Monday, January 28, 2013

A Poetry for Ordinary Use

[By Jerry Ward]

We are condemned to live with the seven deadly insanities of the 21st century, but we can choose to find bright moments of sanity in the poetry of Langston Hughes, Gwendolyn Brooks, and other writers who knew dross often conceals gold.  If we are brave enough to set aside our jaded posturing, we may actually find pleasure in the kind of poetry James E. Cherry offers us.
Stephen F. Austin University Press has recently announced (and I quote verbatim from the announcement) ------

…the release of James E Cherry’s latest collection of poetry, Loose Change. With Loose Change, James E. Cherry explores those things that make us human. These poems are visceral, honest and possess a vulnerability that will allow you access into the world each day. In this collection of verse, very little is exempt from examination. Family, politics, race, art, aging and much more are placed under the poet’s microscopic eye to be clearly defined. But these are more than mere analytical explorations. Its [sic] Cherry’s ability to interpret those findings and how they have impacted his life that moves this work beyond the personal into the universal. He has managed to take the pedestrian and left us with a remarkable second collection of poetry. From the discordant aspects of his life, a melodious solo rises. You’ll continue to pat your feet long after the final page is finished.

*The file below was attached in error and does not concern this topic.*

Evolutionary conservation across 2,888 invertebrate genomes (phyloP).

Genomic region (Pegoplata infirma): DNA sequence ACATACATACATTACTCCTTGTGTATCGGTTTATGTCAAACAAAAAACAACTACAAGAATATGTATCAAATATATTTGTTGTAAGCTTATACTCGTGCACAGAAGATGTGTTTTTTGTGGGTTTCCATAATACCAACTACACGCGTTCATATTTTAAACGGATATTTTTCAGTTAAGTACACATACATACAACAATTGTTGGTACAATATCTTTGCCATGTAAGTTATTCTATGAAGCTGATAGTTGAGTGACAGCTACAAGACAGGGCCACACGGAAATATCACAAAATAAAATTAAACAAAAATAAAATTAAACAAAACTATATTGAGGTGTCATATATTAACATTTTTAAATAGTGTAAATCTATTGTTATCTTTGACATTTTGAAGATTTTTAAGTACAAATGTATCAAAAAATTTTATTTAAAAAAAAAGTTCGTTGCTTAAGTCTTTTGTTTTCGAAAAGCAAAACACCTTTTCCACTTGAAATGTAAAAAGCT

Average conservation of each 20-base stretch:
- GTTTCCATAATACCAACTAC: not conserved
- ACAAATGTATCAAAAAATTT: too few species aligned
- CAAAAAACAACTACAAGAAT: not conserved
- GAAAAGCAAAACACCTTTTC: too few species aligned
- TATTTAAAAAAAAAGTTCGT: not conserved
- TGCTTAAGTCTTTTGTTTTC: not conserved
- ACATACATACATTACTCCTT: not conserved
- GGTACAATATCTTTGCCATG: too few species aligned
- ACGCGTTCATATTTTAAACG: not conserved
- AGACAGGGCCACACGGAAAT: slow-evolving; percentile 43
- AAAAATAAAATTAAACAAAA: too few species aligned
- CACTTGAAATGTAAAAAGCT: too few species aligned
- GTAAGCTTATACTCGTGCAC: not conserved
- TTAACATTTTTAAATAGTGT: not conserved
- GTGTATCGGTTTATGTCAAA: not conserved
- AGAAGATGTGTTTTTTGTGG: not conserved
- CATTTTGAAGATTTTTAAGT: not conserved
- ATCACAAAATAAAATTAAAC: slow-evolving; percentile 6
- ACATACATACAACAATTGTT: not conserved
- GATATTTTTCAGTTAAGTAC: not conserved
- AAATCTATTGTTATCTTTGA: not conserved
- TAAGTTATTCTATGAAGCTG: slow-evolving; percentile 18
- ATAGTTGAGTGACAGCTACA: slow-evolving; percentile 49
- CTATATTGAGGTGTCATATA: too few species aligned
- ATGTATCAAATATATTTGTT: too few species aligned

The writer for the press gets one thing wrong. Cherry has not dissolved his voice in the so-called “universal.”  He has smelted the universal to prove the dominance of the ordinary, the personal.
Noting his indebtedness to Gwendolyn Brooks in an earlier poem “Annie Allen” (Honoring the Ancestors 8), Cherry announced

This journey of putting thoughts into words
that I have disembarked upon has been illuminated
by your smile like a beacon calling me
out of the darkness of who I am
and the worlds that encompass me.

After examining the loose change in Cherry’s most recent collection, some of us may come out of the darkness of who we have become and turn the change into a bank account.  If you have never read Cherry’s work, I recommend reading Honoring the Ancestors, his novel Shadow of Light, and his short fiction in Still A Man and Other Stories. In the asylum that is our world, we are fortunate to have writer generous enough to create life-oriented literature for ordinary people.

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